Arndale shopping centre in the centre of Manchester is usually a hub of activity, even on a weekday morning. But on Wednesday, the place was almost deserted.
“It’s not like it usually is,” said Lisa Gaffney, 50, who was with around 20 colleagues from an office in the Arndale building carrying flowers to add to the tributes to the victims in Albert Square. “Manchester Arndale has always got a buzz and there’s usually lots of people talking, but it’s very quiet.”
Michelle Farraker, 57, said: “It’s quite edgy and emotional really. We were told not to come in yesterday. We set off to work and got halfway and were then told to go home. There was a lot of police on my way in this morning.”
Almost 36 hours after the suicide bomb attack at Manchester Arena that killed 22 on Monday night, the city remained uneasy and subdued as residents tried to carry on with life under a heavy police presence and the highest terror threat level for a decade.
At Manchester Piccadilly station, at least six police vans were stationed at the main entrance, with armed officers at the ticket barriers and the road outside.
Since Tuesday evening, Britain has been classified as being under the highest possible terror threat, meaning an attack is “expected imminently”. Special forces have been deployed to Manchester to help the hunt for accomplices of the bomber Salman Abedi.
A Victorian block of flats on Granby Row, just behind Piccadilly station, was being raided by armed police and men in military fatigues.
Suliman, 18, was visiting a friend in the building next door when he saw the raid starting. “There was a bang, it was probably the door forcing open," he said. "Then the fire alarm went off."
The scene attracted large crowds as the world’s press gathered, along with neighbours and workmen who came to see what was happening.
But Suliman was unphased. “This is my city. It’s not panicking me. That’s what they want, to get scared.”
A large section of the city around Manchester Arena itself and Victoria station was still cordoned off and forensic investigators in white suits could be seen combing the area.
Nick Taylor, chief executive of the Foundation for Peace, a charity that has been working with victims of the attack, said the city’s atmosphere was markedly different.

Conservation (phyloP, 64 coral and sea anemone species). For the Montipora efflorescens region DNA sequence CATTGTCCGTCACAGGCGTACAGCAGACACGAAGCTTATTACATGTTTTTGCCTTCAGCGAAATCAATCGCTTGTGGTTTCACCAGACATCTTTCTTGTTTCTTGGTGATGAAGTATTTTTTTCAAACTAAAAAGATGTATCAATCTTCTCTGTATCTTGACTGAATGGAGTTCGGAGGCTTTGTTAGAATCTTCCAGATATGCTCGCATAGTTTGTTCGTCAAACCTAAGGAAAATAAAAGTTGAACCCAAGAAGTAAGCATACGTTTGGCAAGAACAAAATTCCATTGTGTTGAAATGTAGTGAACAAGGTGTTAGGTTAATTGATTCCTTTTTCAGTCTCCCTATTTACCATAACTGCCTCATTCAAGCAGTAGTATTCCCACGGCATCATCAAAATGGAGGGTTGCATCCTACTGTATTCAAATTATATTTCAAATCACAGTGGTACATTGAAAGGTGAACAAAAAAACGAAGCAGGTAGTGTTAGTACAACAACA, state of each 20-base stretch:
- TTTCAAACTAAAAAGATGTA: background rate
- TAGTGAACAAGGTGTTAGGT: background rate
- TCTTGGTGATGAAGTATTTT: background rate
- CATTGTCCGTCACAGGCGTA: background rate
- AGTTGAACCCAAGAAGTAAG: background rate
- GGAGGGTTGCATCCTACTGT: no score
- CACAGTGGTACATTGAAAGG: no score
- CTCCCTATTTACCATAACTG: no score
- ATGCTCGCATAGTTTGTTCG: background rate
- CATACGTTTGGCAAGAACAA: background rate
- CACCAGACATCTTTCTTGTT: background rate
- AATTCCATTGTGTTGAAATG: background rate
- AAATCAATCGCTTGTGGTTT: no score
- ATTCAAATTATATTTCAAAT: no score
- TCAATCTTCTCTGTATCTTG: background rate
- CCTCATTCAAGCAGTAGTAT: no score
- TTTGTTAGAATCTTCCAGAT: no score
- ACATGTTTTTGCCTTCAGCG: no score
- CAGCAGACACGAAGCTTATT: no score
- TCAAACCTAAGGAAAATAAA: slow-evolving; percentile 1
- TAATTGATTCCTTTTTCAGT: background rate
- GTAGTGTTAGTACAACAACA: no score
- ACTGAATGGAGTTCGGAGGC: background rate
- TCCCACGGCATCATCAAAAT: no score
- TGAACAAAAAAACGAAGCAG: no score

“I was outside the arena last night doing a media interview at the cordon at 11 and an undertaker’s van came out," he said. "That’s 24 hours later, and some of these people missing might be missing because they’re still in there. To see that place so subdued when it’s a place of entertainment, that’s what shook me most. ... We talk about people dying but we don’t talk about the circumstances and the bombs and what they do.”
Speaking to BuzzFeed News from outside the town hall, Taylor said the atmosphere in the city was still palpably different on Wednesday morning. “I’m from just outside Manchester and I feel it. It’s surreal walking round the streets. It’s a bit subdued and quiet. It’s buzzing around the town hall, but that’s mostly with the world’s media.”
By lunchtime on Wednesday the atmosphere began to pick up and more people seemed to be coming out into the city, particularly to Albert Square, where tributes and flowers have gathered in huge piles.
Luke Jackson, 17, a student at Stockport College, had travelled into the centre to lay flowers for the victims. He said the atmosphere was beginning to feel more normal. “It felt a lot quieter yesterday,” he said. “It’s livening up a bit now and becoming more itself. It’s good to see everybody coming together.”
Gradually, the city seems to be regrouping. As local poet Tony Walsh put it in the ode to Manchester he read out at Tuesday’s vigil: “We won’t take defeat and we don’t want your pity. Because this is a place where we stand strong together, with a smile on our face, greater Manchester forever.”